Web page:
2.2.3. Inflation

Mehmet [50] explored the association between growth, FDI, trade, and inflation in turkey using annual time series data over the period from 1970 to 2008. The results of the Johansen cointegration test revealed that inflation and FDI are positively related to growth. Ebiringa and Emeh [48] argue that macroeconomic uncertainties, like inflation, imply higher costs for firms, as such lead to incurring additional expenditure towards ensuring protection against risks. Ali et al. [51] propose a negatively significant relationship between inflation and FDI inflow. Djokoto and Dzeha [52] support [49] stand and conclude that high inflation leads to low foreign direct investment inflows. (Adi et al. [45]; Ohazulike, [53]) also, allude to the fact that inflation has a significant negative effect on FDI attraction to an economy.

Omankhanlen [54] explored the effect of the exchange rate and inflation on foreign direct investment and its relationship with economic growth in Nigeria using annual time series data over the period 1980 to 2009. Government expenditure and gross fixed capital formation were added as control variables. A linear regression analysis was used on the thirty-year data to determine the relationship between inflation, exchange rate, FDI inflows, and economic growth.

2.2.4. Trade Openness

A country’s degree of openness to internal trade is relevant for attracting foreign direct investment [46]. Trade openness is determined as the ratio of imports plus exports to gross domestic product. The higher degree of openness of an economy shows more open and liberalize economic and trade regime. As a result, trade openness harms FDI inflows. Dondashe and Phiri [47] note that trade openness to contribute to attracting foreign direct investment into a country. Owusu [44] suggests that trade liberalization is an insignificant determinant of foreign direct investment inflows. It found that a more friendly environment for enterprises is more successful in obtaining FDI [37].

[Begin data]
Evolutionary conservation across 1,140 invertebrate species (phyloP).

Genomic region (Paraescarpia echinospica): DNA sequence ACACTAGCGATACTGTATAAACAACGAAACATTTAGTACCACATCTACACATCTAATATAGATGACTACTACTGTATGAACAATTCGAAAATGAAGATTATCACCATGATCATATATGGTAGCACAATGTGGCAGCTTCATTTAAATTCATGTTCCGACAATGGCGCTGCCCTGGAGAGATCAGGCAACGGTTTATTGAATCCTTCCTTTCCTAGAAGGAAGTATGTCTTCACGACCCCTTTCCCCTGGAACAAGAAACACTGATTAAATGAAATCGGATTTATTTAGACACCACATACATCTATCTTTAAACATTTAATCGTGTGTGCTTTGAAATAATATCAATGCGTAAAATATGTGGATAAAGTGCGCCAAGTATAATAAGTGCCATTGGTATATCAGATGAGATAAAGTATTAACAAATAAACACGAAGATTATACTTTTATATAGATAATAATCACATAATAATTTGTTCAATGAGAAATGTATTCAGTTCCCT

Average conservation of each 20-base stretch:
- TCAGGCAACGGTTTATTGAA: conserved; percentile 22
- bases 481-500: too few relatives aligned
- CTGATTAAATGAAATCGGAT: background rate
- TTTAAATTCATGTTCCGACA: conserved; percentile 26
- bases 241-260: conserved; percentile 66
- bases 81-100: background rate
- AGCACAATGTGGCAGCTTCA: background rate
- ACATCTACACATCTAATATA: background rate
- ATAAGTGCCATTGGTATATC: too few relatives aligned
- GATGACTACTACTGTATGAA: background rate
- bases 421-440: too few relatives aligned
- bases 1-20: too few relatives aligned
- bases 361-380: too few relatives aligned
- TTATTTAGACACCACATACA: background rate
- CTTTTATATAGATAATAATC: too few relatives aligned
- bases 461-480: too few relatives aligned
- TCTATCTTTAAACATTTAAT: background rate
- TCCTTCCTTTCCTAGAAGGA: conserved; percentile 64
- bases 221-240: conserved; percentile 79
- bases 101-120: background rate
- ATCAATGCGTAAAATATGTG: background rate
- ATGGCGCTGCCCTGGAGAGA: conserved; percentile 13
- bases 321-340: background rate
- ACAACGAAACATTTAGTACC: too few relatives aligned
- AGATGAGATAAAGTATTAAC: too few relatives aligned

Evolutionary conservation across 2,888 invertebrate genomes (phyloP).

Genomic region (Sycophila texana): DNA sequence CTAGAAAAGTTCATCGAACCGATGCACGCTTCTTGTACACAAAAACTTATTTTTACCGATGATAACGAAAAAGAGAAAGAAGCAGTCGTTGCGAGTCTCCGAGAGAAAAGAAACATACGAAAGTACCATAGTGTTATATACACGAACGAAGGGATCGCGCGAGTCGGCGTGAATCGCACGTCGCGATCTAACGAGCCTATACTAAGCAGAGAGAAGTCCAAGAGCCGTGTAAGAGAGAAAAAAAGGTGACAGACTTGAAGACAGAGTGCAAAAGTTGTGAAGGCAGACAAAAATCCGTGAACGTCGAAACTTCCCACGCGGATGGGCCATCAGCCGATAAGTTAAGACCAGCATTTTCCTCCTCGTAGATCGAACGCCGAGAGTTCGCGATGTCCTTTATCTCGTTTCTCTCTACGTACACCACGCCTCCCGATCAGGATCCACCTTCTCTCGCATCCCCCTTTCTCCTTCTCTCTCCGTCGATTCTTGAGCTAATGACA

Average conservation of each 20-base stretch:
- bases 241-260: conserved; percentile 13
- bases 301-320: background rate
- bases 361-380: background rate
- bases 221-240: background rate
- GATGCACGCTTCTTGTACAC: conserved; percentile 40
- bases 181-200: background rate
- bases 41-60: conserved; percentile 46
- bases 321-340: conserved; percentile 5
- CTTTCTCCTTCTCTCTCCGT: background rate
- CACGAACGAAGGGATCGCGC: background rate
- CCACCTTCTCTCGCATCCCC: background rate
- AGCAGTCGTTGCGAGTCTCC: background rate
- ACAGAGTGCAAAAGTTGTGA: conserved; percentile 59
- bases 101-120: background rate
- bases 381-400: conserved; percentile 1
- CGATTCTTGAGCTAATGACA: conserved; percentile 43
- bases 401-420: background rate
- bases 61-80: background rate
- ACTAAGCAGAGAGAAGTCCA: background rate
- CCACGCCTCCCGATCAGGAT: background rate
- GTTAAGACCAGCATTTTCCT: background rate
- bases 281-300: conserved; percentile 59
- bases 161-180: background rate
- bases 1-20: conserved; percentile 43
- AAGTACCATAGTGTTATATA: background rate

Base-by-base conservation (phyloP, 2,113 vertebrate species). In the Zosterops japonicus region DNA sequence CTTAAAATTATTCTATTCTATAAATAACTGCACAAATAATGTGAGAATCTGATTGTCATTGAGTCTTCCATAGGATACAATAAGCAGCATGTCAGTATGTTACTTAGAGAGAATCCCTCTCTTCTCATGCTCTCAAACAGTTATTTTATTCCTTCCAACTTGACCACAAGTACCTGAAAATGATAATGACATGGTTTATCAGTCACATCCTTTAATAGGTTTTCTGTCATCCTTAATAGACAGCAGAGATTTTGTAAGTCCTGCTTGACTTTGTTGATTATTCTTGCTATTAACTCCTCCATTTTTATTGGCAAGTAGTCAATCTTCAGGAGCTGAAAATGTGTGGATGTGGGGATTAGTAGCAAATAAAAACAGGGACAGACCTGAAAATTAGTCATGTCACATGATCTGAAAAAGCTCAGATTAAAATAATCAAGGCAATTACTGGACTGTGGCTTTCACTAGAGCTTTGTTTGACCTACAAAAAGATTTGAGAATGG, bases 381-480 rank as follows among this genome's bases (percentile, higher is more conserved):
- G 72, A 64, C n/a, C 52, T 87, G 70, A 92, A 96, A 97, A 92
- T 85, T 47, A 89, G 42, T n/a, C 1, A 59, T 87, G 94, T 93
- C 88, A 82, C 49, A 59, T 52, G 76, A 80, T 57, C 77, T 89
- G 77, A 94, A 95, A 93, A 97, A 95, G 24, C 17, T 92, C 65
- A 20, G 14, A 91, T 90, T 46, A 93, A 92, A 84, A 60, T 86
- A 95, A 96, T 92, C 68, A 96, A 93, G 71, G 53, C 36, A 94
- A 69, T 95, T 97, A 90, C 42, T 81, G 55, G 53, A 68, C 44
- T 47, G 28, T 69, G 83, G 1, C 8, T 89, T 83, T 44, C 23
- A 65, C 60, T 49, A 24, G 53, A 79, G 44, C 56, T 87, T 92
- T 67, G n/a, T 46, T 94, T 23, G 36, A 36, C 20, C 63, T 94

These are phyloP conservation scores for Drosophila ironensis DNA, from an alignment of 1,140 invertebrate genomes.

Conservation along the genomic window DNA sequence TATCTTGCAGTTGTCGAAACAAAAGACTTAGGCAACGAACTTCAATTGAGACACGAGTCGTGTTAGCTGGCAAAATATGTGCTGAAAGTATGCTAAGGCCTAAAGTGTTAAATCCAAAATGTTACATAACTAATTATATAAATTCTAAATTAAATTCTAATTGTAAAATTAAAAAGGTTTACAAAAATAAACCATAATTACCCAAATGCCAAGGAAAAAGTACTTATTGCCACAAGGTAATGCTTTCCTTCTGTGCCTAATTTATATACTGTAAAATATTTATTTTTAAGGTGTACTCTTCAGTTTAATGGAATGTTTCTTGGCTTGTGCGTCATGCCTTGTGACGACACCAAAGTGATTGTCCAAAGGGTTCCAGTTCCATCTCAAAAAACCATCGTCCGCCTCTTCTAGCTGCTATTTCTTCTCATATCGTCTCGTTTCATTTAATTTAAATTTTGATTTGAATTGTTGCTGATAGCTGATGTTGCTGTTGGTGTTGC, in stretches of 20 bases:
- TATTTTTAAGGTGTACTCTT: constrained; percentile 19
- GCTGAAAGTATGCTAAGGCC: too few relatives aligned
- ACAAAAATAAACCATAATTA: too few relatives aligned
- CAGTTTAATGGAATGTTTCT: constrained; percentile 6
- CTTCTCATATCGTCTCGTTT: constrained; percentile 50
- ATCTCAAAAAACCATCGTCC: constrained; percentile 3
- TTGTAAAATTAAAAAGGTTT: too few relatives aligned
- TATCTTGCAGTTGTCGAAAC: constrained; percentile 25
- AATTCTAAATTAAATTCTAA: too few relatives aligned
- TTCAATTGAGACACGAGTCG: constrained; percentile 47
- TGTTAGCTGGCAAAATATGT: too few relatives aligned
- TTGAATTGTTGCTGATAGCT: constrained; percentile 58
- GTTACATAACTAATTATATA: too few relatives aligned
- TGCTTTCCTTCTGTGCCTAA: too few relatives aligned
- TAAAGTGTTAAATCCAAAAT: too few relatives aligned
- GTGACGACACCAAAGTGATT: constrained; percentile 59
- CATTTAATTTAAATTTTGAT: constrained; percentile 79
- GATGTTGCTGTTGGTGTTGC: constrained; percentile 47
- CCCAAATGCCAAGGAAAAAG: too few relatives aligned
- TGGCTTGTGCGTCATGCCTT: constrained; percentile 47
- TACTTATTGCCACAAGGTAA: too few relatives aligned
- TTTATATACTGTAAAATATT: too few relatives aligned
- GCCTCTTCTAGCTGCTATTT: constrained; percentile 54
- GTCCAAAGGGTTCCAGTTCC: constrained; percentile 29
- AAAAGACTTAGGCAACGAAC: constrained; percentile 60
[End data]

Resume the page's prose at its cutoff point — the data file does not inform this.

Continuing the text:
3. Data and Methodology

To explore the main objective through examining the relationship among foreign direct investment, trade openness and economic growth, this study employs the Ghanaians annual time series from 1975-2017 from World Development Indicators (WDI). The reason for selecting the period was based on data availability. The data set on the variables, FDI and trade openness (TOP) are sourced from World Development Indicators (WDI, 2019) and Gross Domestic Product (GDP) data series is extracted from the Reserve Bank of Ghana. The variables used in the model are measured as follows: we used economic growth proxied by real GDP per capita as the dependent variable.

The model specification follows the growth function where the level of economic performance is conjectured to be sensitive to foreign capital and trade flows in the presence of strong institutional quality [55]. The independent variables include FDI measured as the net inflow of foreign direct investment as a share of GDP and trade measured as total trade as a share of GDP. The variable trade openness is proxied by export plus import as a percentage of GDP, economic growth is proxied by GDP and FDI is net inflows (% of GDP). The data analysis and statistical software used was STATA 14 [56].

The variable trade openness is proxied by export plus import as a percentage of GDP, economic growth is proxied by GDP and FDI is net inflows (% of GDP). Using the Ordinary Least Squares (OLS) estimator, the study established GDP growth (annual %), foreign direct investment, inflation, and trade openness’. The Augmented Dickey-Fuller (ADF) test for unit root is applied to test for stationarity of the series. Statistical tests like test and F-test are applied when necessary to examine the significance of the estimated results.